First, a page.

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Making Their Own History: Squatters on Manhattan’s Lower East Side

During the 1970s, when Manhattan’s Lower East Side was full of derelict real estate, activists laid claim to left-behind buildings and vacant lots. Over time, the squatters’ challenge to conventional forms of property ownership endured, though in greatly modified forms. Benjamin Shepard reviews Amy Starecheski’s oral history.
Reviewed: Amy Starecheski, Ours to Lose: When Squatters Became Homeowners in New York City, University of Chicago Press, 2016, 318 pp.

Amy Starecheski’s Ours to Lose is a compelling oral history of the squatting movement in the Lower East Side of New York City in the years that it moved from conflict to accommodation to people in power. Starecheski gives voice to 25 prominent Lower East Side squatters, and traces the squatting movement in New York City from the 1970s. Building by building during the 1970s, squatters moved into left-behind spaces in the Lower East Side. Where others saw vacant lots, they fashioned a community, built of their own imagination, connecting green space, community gardens, and the buildings they rehabilitated. The movement included both utopian ambitions—housing and gardens controlled by workers who took control of the fruits of their own labor—and the brutal realities of cold winters with no heat and constant battles with police. Some squats faced evictions, most notably at the front of a police-commanded tank in 1995. Others stayed below the radar, trying to survive. Starecheski invites us to hear the squatters themselves tell the story of their decades-long fight to stay in, preserve, and become homeowners of 11 buildings that they worked with the city to come to own.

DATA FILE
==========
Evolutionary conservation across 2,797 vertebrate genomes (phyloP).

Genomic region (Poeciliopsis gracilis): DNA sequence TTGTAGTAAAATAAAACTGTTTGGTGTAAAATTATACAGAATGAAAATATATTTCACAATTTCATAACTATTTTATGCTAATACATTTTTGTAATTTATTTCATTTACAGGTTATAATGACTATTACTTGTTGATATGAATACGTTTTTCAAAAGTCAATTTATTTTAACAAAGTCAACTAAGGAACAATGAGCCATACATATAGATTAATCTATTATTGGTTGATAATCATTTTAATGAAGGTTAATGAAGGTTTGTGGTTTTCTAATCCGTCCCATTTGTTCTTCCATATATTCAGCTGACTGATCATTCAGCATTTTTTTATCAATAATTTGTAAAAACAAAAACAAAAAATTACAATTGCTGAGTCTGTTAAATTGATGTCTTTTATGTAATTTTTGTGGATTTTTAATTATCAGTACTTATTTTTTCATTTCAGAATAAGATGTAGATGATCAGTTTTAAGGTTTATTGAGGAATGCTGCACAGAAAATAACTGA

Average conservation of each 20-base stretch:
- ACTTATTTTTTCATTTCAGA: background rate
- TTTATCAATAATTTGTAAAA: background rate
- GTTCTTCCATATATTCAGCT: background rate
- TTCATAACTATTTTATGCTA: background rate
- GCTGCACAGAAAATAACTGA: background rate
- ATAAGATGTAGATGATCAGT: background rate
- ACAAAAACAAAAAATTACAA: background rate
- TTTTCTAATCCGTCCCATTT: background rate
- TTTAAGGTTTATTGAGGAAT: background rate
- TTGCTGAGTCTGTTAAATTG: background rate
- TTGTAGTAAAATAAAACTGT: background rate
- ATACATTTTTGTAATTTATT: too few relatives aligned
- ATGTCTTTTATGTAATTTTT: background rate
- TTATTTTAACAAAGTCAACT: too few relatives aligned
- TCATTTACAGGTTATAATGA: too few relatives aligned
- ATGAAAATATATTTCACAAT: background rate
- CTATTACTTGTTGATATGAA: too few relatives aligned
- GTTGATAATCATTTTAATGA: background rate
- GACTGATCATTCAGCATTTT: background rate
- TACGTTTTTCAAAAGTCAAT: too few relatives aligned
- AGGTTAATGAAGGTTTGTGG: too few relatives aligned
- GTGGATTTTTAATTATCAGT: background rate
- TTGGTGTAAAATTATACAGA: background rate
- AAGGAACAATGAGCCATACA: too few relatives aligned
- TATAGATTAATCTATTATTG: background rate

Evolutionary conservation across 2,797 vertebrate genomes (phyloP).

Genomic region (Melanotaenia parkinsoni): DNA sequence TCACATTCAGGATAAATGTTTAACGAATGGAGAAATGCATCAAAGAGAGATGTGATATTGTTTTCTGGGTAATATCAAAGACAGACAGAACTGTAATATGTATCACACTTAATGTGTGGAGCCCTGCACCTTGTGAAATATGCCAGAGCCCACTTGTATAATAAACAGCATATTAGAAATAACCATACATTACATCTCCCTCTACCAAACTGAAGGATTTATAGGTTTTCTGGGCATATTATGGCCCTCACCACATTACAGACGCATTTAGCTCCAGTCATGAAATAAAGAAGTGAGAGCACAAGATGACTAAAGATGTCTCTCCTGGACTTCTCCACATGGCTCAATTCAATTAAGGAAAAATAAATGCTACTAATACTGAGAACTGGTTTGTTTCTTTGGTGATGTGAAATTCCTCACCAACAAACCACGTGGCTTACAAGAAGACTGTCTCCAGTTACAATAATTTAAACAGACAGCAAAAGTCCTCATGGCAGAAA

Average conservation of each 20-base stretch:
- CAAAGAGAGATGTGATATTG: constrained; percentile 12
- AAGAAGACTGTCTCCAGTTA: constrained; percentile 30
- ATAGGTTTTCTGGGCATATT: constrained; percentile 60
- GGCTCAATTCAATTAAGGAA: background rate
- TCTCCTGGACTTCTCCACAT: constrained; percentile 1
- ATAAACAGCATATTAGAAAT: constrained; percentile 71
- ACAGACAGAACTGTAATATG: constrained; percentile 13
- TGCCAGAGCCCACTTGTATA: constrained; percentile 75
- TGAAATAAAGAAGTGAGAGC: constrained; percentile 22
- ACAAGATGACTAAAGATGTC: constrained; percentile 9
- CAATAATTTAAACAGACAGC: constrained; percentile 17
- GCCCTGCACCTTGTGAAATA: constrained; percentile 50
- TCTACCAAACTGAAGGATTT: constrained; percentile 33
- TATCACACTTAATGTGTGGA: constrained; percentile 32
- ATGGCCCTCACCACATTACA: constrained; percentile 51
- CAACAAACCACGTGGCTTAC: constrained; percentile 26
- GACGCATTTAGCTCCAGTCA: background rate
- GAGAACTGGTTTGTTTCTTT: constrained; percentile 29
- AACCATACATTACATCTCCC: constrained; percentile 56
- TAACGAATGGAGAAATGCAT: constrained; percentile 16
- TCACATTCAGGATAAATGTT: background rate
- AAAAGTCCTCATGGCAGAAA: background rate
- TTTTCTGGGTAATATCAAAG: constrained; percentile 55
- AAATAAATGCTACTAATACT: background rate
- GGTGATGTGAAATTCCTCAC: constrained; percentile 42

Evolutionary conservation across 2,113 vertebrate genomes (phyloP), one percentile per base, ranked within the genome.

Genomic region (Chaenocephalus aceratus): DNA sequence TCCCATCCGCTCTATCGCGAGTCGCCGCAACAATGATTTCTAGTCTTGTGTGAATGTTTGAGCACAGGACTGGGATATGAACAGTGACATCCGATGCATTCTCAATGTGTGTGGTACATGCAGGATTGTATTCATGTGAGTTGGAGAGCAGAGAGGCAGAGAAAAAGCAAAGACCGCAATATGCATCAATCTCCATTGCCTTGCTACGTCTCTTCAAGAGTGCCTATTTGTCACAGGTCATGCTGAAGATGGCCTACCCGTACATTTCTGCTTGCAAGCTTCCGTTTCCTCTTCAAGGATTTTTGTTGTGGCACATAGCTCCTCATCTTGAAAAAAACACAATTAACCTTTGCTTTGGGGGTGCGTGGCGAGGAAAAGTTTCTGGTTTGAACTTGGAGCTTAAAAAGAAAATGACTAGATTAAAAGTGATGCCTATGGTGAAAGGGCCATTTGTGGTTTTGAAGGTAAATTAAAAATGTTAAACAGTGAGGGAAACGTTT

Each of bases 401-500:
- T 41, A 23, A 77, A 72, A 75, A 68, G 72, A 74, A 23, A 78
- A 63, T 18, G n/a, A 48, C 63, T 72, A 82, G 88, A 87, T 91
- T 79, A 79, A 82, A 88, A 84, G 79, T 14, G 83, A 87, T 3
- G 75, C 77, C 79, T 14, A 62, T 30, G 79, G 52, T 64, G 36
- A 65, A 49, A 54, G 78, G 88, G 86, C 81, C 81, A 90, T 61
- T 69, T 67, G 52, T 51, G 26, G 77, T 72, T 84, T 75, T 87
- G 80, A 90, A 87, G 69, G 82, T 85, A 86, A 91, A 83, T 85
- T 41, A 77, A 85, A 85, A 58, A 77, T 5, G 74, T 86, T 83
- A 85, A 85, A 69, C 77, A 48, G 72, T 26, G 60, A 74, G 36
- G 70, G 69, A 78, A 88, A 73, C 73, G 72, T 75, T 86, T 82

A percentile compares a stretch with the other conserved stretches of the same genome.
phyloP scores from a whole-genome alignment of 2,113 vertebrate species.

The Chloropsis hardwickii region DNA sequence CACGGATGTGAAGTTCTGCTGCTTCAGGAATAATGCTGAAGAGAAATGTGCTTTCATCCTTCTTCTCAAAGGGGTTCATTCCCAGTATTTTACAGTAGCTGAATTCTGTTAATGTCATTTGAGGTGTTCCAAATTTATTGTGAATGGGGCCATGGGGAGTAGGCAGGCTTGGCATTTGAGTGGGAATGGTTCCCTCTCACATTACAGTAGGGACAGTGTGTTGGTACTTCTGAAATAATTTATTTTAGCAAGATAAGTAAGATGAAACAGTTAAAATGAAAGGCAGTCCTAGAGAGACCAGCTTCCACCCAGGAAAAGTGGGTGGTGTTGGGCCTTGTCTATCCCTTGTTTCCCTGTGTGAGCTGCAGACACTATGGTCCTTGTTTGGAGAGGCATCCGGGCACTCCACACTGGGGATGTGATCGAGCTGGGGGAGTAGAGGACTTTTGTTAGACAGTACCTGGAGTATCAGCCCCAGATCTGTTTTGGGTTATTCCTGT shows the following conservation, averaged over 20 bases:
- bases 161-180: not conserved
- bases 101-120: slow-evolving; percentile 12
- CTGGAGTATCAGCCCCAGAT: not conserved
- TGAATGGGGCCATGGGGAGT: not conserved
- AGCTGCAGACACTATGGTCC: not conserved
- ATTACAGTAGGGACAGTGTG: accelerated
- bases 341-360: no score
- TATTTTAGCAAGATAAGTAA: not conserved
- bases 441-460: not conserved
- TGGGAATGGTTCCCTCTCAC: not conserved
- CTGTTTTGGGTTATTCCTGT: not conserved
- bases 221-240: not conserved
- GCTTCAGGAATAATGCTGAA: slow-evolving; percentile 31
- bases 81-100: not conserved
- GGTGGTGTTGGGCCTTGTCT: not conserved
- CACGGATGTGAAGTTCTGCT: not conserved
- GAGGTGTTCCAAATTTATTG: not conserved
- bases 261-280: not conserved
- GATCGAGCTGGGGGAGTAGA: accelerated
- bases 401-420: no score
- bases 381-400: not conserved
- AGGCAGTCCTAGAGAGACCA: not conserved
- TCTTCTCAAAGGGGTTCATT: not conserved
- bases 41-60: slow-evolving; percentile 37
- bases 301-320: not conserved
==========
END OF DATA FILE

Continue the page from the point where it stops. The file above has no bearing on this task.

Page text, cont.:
We hear stories about the squatters fighting the police, each other, and the city. The buildings were rough, and accidents frequent. Some fell through the floors of the buildings, which inflicted wounds that would last for years. But many of the quirky buildings came to feel like living, breathing works of art, full of innovative glasswork, graffiti, and murals.

The book brings out some of the internal tensions of the squatting movement. Most pointedly, Starecheski points out, “squatters were challenging private property, but some were dreaming of homeownership.” The regime of property ownership in which the buildings ultimately existed introduced an inescapable tension between squatting as an alternative to private property and the potential to become property owners.